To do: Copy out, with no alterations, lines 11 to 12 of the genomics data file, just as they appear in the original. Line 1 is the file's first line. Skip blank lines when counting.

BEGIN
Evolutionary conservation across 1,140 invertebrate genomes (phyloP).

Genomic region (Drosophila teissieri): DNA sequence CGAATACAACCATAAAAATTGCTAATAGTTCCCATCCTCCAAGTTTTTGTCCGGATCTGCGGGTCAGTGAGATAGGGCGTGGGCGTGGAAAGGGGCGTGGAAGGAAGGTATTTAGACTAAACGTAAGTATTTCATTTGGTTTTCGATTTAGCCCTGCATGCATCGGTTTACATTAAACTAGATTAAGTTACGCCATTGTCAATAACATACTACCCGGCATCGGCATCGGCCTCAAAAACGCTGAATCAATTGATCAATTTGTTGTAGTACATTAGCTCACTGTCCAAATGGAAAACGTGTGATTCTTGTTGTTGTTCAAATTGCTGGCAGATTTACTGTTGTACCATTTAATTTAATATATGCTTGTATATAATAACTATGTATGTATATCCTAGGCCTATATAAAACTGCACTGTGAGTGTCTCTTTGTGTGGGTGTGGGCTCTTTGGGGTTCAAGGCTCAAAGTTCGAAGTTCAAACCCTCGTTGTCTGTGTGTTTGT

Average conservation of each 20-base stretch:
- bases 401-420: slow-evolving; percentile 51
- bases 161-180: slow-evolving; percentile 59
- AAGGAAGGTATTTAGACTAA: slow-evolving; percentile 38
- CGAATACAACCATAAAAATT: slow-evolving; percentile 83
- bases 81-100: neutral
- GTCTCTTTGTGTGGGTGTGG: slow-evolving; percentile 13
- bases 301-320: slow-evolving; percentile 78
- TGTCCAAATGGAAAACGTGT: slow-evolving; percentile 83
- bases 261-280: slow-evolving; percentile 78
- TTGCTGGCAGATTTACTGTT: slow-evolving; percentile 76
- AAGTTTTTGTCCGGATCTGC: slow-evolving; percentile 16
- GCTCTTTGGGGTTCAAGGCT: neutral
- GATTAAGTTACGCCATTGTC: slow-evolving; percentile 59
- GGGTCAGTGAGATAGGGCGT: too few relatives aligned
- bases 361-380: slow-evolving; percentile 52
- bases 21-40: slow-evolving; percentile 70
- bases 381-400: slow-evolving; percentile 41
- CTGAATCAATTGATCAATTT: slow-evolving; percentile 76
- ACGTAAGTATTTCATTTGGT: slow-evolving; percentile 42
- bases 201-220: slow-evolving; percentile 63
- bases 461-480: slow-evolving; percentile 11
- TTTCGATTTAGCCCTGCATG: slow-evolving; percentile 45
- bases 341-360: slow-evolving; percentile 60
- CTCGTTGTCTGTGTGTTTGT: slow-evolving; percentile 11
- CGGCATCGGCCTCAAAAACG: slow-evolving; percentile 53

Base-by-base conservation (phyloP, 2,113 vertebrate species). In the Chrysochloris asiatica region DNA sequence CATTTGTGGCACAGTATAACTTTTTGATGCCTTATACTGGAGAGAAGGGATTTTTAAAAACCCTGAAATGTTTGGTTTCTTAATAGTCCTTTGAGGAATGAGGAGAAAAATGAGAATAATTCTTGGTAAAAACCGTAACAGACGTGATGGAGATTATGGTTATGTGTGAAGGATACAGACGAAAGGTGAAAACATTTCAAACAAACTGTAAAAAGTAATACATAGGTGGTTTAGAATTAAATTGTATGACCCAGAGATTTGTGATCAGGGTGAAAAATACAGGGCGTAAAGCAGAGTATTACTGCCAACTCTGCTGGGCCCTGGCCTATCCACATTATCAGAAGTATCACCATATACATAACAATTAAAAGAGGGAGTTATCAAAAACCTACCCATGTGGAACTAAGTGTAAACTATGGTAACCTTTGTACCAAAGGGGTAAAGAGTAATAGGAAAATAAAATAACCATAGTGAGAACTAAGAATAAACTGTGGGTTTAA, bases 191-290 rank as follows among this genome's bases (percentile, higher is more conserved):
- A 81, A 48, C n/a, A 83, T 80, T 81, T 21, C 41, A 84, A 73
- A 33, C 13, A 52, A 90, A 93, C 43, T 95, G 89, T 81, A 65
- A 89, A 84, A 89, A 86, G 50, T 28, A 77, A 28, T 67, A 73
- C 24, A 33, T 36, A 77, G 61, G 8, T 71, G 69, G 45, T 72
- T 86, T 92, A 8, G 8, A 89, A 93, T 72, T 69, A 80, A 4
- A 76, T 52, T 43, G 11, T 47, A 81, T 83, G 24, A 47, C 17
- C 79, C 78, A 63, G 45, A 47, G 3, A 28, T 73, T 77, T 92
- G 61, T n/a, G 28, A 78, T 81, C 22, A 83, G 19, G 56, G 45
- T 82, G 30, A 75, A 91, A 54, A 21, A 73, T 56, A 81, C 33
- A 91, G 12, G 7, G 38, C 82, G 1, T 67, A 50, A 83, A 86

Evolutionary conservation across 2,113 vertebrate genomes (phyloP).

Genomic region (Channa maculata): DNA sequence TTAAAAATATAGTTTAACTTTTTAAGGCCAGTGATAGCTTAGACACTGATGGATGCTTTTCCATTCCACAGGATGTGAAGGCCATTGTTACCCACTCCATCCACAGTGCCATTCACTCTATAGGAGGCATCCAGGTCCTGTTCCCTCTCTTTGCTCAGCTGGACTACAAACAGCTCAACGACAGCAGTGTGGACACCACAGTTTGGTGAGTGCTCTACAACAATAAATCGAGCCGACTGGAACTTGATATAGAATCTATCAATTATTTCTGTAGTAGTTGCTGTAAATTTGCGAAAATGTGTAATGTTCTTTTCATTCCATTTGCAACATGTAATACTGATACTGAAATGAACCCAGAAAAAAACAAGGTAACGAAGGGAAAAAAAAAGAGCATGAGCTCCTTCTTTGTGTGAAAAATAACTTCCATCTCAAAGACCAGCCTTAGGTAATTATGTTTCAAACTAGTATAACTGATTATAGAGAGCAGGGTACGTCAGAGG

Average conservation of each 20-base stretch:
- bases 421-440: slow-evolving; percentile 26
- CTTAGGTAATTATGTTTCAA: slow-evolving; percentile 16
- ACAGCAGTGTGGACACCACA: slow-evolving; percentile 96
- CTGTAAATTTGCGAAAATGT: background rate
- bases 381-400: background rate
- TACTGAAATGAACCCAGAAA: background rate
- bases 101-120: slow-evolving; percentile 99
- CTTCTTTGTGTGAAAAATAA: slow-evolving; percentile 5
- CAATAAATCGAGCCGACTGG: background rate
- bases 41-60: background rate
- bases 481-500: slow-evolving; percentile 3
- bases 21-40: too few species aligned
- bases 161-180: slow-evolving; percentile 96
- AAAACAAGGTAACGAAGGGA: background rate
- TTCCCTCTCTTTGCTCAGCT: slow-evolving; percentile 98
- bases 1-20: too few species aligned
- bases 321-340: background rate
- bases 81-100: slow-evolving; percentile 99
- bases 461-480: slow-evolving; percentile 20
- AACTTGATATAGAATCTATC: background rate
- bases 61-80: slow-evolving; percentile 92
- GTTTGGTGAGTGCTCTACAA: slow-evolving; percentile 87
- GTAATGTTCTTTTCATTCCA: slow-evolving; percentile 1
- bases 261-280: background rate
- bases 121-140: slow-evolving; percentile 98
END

- TGTCCAAATGGAAAACGTGT: slow-evolving; percentile 83
- bases 261-280: slow-evolving; percentile 78